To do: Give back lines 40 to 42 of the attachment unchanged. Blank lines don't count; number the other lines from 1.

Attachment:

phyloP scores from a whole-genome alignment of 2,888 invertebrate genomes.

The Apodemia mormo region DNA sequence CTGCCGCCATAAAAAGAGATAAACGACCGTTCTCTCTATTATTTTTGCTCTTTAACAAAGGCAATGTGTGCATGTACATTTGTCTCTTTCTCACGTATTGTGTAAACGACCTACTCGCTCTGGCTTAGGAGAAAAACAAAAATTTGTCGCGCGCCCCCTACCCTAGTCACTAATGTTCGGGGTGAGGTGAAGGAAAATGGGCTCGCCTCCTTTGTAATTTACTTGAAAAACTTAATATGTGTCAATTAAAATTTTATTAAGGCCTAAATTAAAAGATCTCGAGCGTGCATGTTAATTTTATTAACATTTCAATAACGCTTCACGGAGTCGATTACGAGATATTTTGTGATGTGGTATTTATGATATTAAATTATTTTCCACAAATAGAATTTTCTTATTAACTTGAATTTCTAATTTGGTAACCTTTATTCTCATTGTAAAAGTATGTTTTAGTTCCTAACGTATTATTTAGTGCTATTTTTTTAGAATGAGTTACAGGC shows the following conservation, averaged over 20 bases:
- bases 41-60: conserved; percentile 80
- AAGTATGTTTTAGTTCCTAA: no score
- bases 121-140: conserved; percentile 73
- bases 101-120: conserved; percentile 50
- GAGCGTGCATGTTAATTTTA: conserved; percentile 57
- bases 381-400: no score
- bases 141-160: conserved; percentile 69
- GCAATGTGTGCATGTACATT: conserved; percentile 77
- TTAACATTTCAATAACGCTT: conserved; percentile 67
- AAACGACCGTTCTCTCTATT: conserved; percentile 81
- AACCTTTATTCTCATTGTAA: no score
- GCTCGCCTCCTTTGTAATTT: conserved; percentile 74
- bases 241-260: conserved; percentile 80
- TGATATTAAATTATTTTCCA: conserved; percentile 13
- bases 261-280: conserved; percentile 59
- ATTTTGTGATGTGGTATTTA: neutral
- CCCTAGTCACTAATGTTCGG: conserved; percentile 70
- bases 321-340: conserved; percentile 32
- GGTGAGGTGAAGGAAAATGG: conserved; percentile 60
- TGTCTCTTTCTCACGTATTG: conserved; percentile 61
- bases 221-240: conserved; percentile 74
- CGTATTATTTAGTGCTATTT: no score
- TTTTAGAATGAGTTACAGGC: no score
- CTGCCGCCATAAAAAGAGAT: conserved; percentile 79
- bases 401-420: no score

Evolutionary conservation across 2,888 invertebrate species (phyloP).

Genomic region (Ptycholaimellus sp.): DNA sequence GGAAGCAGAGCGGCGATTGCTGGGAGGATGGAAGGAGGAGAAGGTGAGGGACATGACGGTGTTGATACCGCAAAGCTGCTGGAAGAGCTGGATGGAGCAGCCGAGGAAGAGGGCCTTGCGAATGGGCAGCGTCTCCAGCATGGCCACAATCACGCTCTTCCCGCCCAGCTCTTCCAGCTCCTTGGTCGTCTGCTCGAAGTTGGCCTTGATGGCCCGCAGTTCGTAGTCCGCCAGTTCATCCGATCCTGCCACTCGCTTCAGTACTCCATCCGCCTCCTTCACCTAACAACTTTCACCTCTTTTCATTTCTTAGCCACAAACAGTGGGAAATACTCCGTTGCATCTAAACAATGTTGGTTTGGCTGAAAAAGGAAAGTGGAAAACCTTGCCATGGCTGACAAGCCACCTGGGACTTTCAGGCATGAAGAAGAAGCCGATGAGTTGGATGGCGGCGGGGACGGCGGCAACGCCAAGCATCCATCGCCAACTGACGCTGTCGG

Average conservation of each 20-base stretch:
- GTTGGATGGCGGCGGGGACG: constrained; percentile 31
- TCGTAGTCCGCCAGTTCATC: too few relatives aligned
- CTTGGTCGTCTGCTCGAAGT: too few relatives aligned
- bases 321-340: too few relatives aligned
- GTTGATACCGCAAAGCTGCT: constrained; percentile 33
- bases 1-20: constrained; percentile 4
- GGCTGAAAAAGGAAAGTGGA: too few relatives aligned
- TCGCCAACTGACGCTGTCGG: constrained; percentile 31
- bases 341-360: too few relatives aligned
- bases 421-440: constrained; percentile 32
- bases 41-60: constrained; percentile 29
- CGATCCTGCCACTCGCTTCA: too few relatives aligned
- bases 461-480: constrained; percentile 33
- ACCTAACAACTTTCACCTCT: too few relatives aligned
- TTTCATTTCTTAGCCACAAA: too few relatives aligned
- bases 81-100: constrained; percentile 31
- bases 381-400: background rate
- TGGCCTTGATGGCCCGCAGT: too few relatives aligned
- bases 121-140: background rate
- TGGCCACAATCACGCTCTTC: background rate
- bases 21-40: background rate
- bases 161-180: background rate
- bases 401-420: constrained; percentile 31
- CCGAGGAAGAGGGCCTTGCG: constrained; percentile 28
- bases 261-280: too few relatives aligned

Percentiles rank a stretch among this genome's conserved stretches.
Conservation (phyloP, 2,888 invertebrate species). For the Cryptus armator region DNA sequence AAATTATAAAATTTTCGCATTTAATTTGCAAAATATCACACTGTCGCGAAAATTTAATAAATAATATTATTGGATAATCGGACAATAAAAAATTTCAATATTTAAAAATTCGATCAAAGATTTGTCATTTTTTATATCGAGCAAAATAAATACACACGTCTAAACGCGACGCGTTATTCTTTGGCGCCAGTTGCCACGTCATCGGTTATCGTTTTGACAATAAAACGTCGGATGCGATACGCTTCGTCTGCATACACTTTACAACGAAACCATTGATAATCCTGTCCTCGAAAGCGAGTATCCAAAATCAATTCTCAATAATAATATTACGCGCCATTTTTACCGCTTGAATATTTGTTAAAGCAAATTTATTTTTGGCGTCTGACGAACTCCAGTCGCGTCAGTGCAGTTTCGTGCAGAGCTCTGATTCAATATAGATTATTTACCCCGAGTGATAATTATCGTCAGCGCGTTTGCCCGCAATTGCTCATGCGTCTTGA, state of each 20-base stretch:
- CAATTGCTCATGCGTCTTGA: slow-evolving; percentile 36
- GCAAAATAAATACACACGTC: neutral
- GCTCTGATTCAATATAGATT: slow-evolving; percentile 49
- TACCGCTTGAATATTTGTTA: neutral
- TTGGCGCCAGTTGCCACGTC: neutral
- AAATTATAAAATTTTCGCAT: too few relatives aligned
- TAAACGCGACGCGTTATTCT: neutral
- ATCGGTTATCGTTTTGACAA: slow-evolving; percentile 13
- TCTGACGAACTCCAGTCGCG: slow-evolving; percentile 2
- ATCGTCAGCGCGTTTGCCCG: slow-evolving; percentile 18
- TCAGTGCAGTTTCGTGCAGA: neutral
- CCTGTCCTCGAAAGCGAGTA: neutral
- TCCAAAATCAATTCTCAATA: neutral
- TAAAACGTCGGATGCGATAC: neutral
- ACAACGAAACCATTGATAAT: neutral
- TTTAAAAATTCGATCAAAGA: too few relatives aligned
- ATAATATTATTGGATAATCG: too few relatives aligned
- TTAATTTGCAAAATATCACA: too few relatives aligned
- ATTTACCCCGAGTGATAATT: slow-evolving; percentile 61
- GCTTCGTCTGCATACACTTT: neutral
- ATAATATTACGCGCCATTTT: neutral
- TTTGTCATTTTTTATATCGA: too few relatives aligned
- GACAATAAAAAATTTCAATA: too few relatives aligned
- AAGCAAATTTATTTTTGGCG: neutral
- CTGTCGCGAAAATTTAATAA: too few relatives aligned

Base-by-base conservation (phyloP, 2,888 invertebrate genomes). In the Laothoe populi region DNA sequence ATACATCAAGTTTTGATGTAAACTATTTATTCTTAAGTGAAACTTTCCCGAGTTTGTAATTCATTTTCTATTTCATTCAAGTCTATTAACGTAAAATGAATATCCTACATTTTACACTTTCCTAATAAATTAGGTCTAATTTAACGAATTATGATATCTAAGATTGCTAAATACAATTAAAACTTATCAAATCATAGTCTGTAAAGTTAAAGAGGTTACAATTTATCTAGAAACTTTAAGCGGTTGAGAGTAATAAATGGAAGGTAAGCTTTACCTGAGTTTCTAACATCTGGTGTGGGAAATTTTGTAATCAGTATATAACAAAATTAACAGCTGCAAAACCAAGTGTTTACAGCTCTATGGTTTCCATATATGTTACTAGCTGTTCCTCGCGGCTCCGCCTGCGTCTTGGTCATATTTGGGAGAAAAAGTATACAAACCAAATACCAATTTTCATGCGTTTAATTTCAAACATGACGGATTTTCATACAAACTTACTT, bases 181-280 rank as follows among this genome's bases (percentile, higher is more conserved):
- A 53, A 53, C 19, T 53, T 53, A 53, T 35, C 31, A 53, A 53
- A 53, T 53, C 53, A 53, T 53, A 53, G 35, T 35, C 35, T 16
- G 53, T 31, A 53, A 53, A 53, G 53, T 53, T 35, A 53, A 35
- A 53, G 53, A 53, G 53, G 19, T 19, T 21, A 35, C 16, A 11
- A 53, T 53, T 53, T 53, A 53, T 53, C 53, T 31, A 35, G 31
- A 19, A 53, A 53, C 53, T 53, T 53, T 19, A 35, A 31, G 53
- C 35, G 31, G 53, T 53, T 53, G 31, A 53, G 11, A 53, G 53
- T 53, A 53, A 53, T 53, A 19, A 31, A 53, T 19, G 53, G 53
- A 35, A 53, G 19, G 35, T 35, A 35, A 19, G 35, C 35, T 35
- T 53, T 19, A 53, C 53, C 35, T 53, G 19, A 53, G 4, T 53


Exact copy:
- bases 421-440: constrained; percentile 32
- bases 41-60: constrained; percentile 29
- CGATCCTGCCACTCGCTTCA: too few relatives aligned